After circulating amendments to the Native Title (Indigenous Land Use Agreements) Amendment Bill 2017 to meet concerns raised in the Legal and Constitutional Affairs Committee Report into the bill, the Government sought to extend the sitting week into Friday to facilitate its passage. The proposal did not receive majority support, with a number of senators indicating further consultation was required. Nonetheless, a majority has indicated support for the passage of the bill in the June sitting weeks.
Orders for production of documents
Two orders for production of documents were made on 10 May: an order seeking the Castalia Report into parallel importation of books; and an order relating to the accreditation and assessment of a mental health care facility in South Australia, following allegations of mistreatment. The orders each had short time frames, requiring the documents the following day, but there was no response provided before the Senate adjourned.
A slight respite this week from the recent flow of inquiries to committees. Only one references committee matter was referred, dealing with the impact of climate change on housing, buildings and infrastructure; although four other matters stand on the Notice Paper for possible referral in the next sittings. A new Senate Select Committee was established, concerning public interest journalism (or what used to be known simply as “journalism”) and the “fake news” phenomenon, with a reporting date in December this year. Four bills were also referred to legislation committees; two reporting in June and two in August. The Senate also agreed to the usual “time critical bills” motion, which automatically refers urgent bills to legislation committees if they are introduced in the House of Representatives during the Budget estimates weeks.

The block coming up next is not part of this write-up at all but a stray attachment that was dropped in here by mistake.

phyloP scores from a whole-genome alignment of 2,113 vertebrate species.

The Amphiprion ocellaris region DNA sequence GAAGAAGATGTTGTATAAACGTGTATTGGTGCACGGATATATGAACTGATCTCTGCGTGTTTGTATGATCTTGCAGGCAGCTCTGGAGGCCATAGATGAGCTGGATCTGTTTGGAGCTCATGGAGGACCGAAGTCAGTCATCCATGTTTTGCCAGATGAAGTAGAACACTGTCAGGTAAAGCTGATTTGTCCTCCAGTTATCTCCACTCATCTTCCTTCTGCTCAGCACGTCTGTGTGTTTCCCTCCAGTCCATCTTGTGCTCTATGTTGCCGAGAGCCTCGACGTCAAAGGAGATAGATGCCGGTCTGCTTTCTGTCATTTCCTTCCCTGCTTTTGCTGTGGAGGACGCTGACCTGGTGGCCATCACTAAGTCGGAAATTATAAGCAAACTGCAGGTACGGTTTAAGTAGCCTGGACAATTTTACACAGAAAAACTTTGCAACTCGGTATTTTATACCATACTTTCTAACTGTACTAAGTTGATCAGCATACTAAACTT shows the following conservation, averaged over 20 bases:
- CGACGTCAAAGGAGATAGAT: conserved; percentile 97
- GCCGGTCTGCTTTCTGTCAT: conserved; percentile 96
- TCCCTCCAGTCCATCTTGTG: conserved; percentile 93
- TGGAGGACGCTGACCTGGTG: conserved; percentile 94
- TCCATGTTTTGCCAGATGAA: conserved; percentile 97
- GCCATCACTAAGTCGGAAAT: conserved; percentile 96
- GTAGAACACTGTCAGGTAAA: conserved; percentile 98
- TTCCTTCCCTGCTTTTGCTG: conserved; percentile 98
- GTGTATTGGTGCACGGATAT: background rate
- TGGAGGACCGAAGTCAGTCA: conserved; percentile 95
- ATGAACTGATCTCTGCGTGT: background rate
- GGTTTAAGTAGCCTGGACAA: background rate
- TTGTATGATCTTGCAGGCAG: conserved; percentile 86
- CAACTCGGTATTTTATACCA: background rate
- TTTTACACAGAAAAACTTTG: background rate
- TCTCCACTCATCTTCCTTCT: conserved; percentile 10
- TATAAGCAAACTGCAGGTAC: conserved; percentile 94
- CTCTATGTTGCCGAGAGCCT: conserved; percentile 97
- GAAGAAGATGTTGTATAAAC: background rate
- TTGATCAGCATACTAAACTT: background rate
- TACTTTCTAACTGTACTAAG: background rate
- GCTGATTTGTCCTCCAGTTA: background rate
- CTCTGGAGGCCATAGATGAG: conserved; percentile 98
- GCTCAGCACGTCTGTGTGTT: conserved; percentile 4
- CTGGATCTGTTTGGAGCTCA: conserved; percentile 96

On the other side of the ledger, several significant reports were tabled, including reports on the Administrative Arrangements Order, the Prostheses List Framework, oil and gas production in the Great Australian Bight, and the management of credit transaction cards in the Department of Defence, all tabled on 11 May; and reports on carbon risk, on electricity infrastructure, on superannuation non-compliance, and on allegations relating to the regional processing centres on Nauru and Manus island, all presented out of session before the sitting week.
On 11 May, as has become common, arrangements were put in place to ensure that a vote would be taken on a disallowance motion relating to Therapeutic Goods regulation of narcotic drugs when the motion was listed on the last sitting day for its consideration. This avoids the possibility of an instrument being deemed to be disallowed on the basis that a proposal in the Senate was not finally determined. The motion was lost on an equally divided vote, meaning that the regulation remains in force.
Dynamic Red – updated continuously during the sitting day, the Dynamic Red displays the results of proceedings as they happen.
Senate Daily Summary – a convenient summary of each day’s proceedings in the Senate, with links to source documents.
Like this bulletin, these documents can be found on the Senate website: www.senate.gov.au
Inquiries: Clerk’s Office (02) 6277 3364